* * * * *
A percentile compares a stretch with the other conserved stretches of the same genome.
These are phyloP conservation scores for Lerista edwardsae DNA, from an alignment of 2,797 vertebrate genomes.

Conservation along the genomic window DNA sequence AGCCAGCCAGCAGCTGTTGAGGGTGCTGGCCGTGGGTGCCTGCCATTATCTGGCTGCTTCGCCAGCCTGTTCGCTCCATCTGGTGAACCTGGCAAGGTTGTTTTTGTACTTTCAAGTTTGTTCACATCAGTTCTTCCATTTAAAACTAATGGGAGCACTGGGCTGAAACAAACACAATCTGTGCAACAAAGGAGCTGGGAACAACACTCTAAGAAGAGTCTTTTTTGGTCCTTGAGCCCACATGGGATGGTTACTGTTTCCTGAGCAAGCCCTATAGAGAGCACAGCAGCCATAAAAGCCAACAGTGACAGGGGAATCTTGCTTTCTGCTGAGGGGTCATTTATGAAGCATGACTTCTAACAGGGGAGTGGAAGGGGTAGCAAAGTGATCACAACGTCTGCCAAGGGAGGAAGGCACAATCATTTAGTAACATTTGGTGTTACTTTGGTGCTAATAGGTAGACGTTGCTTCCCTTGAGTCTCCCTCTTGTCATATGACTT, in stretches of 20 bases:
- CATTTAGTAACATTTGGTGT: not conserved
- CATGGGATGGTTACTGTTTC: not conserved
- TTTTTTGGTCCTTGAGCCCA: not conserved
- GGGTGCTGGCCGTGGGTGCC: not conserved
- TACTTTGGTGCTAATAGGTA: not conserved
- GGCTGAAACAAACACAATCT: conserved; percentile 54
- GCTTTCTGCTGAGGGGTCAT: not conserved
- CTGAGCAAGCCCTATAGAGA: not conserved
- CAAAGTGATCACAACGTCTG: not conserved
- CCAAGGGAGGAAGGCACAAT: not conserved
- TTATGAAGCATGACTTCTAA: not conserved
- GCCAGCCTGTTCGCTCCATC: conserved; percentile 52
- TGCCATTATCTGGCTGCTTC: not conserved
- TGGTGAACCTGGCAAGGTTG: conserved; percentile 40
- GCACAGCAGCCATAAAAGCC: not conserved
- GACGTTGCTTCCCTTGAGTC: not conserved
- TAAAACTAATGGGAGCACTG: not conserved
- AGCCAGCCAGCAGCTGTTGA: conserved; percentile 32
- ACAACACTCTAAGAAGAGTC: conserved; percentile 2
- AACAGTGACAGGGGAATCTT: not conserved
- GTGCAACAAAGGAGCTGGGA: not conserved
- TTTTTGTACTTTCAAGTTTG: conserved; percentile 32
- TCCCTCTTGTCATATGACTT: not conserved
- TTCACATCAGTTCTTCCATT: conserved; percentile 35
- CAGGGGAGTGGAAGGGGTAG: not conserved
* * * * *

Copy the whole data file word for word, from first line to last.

A percentile compares a stretch with the other conserved stretches of the same genome.
These are phyloP conservation scores for Lerista edwardsae DNA, from an alignment of 2,797 vertebrate genomes.

Conservation along the genomic window DNA sequence AGCCAGCCAGCAGCTGTTGAGGGTGCTGGCCGTGGGTGCCTGCCATTATCTGGCTGCTTCGCCAGCCTGTTCGCTCCATCTGGTGAACCTGGCAAGGTTGTTTTTGTACTTTCAAGTTTGTTCACATCAGTTCTTCCATTTAAAACTAATGGGAGCACTGGGCTGAAACAAACACAATCTGTGCAACAAAGGAGCTGGGAACAACACTCTAAGAAGAGTCTTTTTTGGTCCTTGAGCCCACATGGGATGGTTACTGTTTCCTGAGCAAGCCCTATAGAGAGCACAGCAGCCATAAAAGCCAACAGTGACAGGGGAATCTTGCTTTCTGCTGAGGGGTCATTTATGAAGCATGACTTCTAACAGGGGAGTGGAAGGGGTAGCAAAGTGATCACAACGTCTGCCAAGGGAGGAAGGCACAATCATTTAGTAACATTTGGTGTTACTTTGGTGCTAATAGGTAGACGTTGCTTCCCTTGAGTCTCCCTCTTGTCATATGACTT, in stretches of 20 bases:
- CATTTAGTAACATTTGGTGT: not conserved
- CATGGGATGGTTACTGTTTC: not conserved
- TTTTTTGGTCCTTGAGCCCA: not conserved
- GGGTGCTGGCCGTGGGTGCC: not conserved
- TACTTTGGTGCTAATAGGTA: not conserved
- GGCTGAAACAAACACAATCT: conserved; percentile 54
- GCTTTCTGCTGAGGGGTCAT: not conserved
- CTGAGCAAGCCCTATAGAGA: not conserved
- CAAAGTGATCACAACGTCTG: not conserved
- CCAAGGGAGGAAGGCACAAT: not conserved
- TTATGAAGCATGACTTCTAA: not conserved
- GCCAGCCTGTTCGCTCCATC: conserved; percentile 52
- TGCCATTATCTGGCTGCTTC: not conserved
- TGGTGAACCTGGCAAGGTTG: conserved; percentile 40
- GCACAGCAGCCATAAAAGCC: not conserved
- GACGTTGCTTCCCTTGAGTC: not conserved
- TAAAACTAATGGGAGCACTG: not conserved
- AGCCAGCCAGCAGCTGTTGA: conserved; percentile 32
- ACAACACTCTAAGAAGAGTC: conserved; percentile 2
- AACAGTGACAGGGGAATCTT: not conserved
- GTGCAACAAAGGAGCTGGGA: not conserved
- TTTTTGTACTTTCAAGTTTG: conserved; percentile 32
- TCCCTCTTGTCATATGACTT: not conserved
- TTCACATCAGTTCTTCCATT: conserved; percentile 35
- CAGGGGAGTGGAAGGGGTAG: not conserved